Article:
URBRA on retirement benefits of employees’ savings. The Chief Executive Officer (CEO) of Uganda Retirement Benefits Regulatory Authority Mr. Martin Nsubuga has asked Ugandans to understand and acknowledge the essence of the establishment of the agency. He emphasizes that UBRA has set up institutional capabilities that drive value and has a robust and proportionate supervisory framework.
URBRA is an autonomous body established under section 2 of the Uganda Retirement Benefits Regulatory Authority Act 2011, Act No. 15 of 2011.
With responsibility for supervising institutions that provide retirement benefits products and services, the umbrella body is responsible for regulating the establishment, management, and operation of retirement benefits schemes like NSSF, Parliamentary pension scheme among others in Uganda in both private and public sectors.
This puts the institution in a position to protect and ensure the stability and integrity of the financial sector through the stability and security of pension funds for the beneficiaries of retirement benefits; license, regulate the establishment, management, and operation of retirement benefits schemes in the country.
Employees contribute 5% of their monthly salaries to the scheme. For a couple of months, they have been agitating for partial access or early withdrawal of retirement benefits because of the lockdown occasioned by COVID-19 since many are not able to accommodate the rise in the cost of living.
However, Nsubuga says the Uganda Retirement Benefits Regulatory Authority (URBRA) is constrained to support such demands because they are not supported by law.
“The scheme was established to help the workers prepare for their time of retirement and the leadership of the agency would not like to perform any irregularities contrary to the institute’s instruments of the establishment.”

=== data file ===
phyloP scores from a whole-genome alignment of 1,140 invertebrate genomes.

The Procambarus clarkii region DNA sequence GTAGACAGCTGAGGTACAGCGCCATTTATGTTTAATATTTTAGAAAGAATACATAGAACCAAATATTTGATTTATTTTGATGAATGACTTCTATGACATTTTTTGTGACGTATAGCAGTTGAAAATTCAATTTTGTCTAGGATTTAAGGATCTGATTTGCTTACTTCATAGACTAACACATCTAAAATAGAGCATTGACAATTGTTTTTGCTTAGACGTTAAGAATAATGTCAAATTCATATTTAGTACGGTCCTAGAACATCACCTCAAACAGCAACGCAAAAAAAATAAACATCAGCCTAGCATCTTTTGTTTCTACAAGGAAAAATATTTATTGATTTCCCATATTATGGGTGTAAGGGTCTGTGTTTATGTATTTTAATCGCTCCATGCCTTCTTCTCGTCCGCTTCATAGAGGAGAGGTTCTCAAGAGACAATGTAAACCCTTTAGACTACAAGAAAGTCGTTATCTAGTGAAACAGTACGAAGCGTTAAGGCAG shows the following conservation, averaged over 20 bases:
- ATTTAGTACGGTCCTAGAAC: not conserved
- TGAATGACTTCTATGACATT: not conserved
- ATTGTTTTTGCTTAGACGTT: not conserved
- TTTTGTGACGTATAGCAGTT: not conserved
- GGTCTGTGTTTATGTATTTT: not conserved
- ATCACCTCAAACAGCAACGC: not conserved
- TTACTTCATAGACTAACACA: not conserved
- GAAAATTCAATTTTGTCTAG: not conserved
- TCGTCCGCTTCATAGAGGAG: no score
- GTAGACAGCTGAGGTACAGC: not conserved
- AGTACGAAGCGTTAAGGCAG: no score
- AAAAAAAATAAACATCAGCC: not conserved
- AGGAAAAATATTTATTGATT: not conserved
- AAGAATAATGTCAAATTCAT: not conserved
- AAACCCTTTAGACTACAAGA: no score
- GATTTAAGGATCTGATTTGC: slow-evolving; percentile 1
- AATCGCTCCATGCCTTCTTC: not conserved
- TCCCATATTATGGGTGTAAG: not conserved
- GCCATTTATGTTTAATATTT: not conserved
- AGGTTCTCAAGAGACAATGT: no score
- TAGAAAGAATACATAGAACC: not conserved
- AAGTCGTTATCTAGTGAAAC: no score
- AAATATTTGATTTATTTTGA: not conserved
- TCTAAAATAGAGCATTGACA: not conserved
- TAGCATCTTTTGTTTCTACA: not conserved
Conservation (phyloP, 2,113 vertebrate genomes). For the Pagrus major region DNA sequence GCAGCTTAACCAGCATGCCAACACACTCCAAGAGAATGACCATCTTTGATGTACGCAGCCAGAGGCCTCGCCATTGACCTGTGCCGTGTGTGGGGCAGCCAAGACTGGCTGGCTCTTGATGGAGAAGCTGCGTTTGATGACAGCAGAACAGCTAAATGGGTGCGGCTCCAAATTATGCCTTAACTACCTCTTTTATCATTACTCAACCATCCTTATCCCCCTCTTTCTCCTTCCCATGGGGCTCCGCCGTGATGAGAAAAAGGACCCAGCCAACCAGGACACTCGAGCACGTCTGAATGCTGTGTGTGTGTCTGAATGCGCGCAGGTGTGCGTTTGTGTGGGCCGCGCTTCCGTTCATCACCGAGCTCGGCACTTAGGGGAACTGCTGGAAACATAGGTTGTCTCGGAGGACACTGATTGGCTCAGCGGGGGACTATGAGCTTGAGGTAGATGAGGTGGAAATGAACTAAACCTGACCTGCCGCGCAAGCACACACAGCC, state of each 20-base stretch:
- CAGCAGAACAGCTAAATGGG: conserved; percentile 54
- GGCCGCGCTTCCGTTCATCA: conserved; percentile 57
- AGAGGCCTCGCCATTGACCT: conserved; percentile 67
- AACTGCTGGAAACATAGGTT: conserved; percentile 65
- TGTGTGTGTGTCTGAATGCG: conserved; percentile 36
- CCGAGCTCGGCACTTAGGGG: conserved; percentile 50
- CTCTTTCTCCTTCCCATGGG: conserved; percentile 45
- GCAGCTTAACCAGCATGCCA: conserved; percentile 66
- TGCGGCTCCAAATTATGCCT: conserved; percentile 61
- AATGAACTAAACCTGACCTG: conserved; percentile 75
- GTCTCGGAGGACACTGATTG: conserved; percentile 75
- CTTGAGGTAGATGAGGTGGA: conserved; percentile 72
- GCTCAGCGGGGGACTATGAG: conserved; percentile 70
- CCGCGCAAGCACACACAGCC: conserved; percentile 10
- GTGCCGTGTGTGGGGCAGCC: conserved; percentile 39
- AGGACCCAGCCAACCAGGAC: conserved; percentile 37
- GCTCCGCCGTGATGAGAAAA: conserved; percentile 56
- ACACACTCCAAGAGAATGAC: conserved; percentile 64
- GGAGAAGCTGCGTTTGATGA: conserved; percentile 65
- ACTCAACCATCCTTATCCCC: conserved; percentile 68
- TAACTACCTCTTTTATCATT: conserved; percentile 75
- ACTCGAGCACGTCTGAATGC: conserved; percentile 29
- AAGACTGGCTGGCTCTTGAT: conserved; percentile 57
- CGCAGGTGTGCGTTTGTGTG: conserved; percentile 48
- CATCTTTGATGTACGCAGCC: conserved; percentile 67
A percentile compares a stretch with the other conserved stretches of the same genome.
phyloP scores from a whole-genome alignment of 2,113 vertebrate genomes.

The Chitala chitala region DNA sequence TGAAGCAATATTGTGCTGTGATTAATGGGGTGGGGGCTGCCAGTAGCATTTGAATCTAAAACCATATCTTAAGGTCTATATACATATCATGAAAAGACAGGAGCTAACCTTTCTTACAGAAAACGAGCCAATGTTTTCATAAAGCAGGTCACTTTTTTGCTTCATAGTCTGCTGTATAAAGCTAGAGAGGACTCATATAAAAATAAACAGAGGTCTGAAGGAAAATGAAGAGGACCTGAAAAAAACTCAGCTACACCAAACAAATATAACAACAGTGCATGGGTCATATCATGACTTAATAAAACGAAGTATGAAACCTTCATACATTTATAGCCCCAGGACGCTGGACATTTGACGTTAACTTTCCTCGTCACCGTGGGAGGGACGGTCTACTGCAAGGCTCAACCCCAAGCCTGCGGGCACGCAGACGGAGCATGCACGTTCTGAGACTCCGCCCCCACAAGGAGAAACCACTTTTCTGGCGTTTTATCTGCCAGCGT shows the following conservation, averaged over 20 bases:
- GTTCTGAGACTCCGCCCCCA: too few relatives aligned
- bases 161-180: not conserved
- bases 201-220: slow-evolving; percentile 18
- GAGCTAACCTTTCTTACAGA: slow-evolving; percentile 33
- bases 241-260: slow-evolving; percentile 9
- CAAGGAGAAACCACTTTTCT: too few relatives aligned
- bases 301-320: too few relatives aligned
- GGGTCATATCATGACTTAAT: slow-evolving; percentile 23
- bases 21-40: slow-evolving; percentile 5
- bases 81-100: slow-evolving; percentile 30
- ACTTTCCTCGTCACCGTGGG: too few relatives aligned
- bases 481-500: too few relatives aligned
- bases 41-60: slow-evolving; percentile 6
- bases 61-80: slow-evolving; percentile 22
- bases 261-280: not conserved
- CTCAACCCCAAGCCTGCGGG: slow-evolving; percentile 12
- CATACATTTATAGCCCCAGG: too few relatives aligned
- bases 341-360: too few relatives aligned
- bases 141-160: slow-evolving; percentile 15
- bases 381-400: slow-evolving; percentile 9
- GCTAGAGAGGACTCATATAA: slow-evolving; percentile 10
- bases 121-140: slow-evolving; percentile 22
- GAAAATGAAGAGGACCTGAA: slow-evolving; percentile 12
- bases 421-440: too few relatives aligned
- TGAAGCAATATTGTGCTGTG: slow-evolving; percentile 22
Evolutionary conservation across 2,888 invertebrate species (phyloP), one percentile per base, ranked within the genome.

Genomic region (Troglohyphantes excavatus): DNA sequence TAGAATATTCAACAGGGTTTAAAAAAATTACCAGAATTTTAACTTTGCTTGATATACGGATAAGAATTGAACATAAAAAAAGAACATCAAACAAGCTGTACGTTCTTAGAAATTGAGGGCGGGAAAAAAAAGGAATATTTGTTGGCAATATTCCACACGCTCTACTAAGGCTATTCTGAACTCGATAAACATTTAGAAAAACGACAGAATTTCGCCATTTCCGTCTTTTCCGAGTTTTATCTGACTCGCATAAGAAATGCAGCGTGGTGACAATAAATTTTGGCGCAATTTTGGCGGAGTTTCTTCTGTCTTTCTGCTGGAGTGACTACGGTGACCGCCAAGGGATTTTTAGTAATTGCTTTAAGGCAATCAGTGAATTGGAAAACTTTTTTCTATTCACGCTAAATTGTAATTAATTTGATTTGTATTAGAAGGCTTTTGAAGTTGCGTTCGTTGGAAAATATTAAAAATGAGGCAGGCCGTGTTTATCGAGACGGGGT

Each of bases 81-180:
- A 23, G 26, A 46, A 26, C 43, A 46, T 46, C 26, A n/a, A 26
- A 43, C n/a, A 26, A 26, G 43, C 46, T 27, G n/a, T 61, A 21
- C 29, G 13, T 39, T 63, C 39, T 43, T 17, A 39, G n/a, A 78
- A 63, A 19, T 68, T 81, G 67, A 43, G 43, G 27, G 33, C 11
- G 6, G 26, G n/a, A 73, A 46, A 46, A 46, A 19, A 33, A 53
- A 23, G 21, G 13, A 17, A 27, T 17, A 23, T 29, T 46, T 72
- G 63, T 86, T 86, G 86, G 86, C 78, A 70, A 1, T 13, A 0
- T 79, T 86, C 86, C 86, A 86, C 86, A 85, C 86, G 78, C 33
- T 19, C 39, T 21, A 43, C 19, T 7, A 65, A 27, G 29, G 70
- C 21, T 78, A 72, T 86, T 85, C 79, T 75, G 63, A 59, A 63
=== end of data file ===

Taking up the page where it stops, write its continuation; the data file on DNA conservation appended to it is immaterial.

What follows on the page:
The rules of most licensed retirement benefits schemes describe the benefits a person can access i.e. age benefits, withdrawal benefit, invalidity benefit, emigration grant, and survivor’s benefit. Therefore the benefits are intended to provide a safety net for members upon retirement, permanent incapacitation, or for dependents in the event of death but not covid19.
Over 75% of scheme assets are invested in government securities (treasury bills and treasury bonds) while 15% is invested in quoted equities and 7% in immovable property. In the event of a call for early payment to members, it would require liquidating those assets to raise the necessary liquidity.
However, because most of them are invested for the long term, liquidating such assets would require selling them at a discount, notwithstanding the distortion in financial markets and fiscal sustainability. Visit: https://urbra.go.ug/#